At the firm we regularly receive queries about what clients should be doing to show they have Intellectual Property Rights in the brands and logos they create and how they can best show that these are protected. Whilst it is not required, it is best practice to assert the ownership or existence of the rights when they are published, distributed or used. This can be done by using some of the standard industry symbols.
In this article we set out the symbols that should be used in respect of trade marks, their meaning and purpose. The use of symbols applicable to copyright will be covered in a forthcoming article.
Registered Trade Marks
Description – A capital R contained in a circle. It is usually shown in superscript after the trade marked words, phrase or logo.
Use – This symbol is used to signify that the word, logo, name or phrase has been registered as a trade mark either at the European Union Intellectual Property Office, the UK Intellectual Property Office or another applicable office around the world. It is used to put the general public on notice that the words or symbols have been successfully registered as a trade mark and that use of that sign is subject to the controls that trade mark law provides. The symbol should not be used against any logo or words which have not yet been successfully registered as a trade mark and in many countries it is against the law do so.
Description – a superscript TM after the trade mark.
Use – This use of this symbol simple shows that the manufacturer of the goods or supplier of the services has used those terms in a trade mark sense (such as to indicate the origin of the goods or services). However, it does not indicate that any registered protection has been given to the mark. This may be because no application has been made to register the mark or, if an application has been made, the mark has yet to be registered. The symbol indicates to the general public that the manufacturer or supplier is protective over the sign and so is likely to take action to protect their rights in respect of that sign. This could be by relying on the common law right of passing off (in the UK) or rights of unfair competition.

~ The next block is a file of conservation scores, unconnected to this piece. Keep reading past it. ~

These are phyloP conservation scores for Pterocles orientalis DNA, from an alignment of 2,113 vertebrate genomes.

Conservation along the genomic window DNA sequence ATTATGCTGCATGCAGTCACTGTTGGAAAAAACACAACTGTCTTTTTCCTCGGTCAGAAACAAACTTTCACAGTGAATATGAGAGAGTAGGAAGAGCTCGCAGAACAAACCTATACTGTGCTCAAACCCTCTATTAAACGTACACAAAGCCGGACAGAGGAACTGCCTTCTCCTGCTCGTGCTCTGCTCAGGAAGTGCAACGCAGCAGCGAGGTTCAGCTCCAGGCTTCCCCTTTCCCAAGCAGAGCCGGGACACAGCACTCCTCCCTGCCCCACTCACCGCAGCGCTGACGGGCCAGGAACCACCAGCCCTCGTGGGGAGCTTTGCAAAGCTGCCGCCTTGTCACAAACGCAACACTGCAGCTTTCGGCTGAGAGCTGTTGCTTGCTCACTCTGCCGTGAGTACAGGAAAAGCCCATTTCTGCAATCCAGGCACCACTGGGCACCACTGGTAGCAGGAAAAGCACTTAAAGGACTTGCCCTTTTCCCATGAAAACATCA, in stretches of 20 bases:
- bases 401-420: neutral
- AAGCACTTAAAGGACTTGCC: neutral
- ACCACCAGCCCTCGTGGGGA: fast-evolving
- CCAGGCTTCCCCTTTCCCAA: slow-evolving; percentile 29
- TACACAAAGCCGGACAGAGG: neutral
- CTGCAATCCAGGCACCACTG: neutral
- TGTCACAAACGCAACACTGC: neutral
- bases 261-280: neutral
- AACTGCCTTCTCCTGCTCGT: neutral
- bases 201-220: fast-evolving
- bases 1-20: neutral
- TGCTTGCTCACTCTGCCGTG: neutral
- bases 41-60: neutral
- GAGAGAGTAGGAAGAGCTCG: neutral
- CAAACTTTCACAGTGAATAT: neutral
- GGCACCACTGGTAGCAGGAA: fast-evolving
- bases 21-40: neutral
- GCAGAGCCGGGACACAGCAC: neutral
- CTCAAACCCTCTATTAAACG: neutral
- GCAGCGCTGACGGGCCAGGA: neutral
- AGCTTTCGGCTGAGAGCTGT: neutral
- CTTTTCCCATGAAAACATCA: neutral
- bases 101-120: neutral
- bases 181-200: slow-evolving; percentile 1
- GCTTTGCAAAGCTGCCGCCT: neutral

Image – SM
Description – A superscript SM after the applicable service mark
Use – Akin to the TM symbol mark above, the SM symbol relates to an unregistered service mark and historically has been used in some jurisdictions where the sign is used in respect of services (such as a law firm name) rather than in relation to goods. Where the service mark being used has been registered as a trade mark, the Registered Trade Mark symbol above should be used. This is common to both registered Trade Marks and Services Marks.
for further information, please contact Ross Waldram of GSC’s IP & Media Team on email@example.com or 0207 822 2222.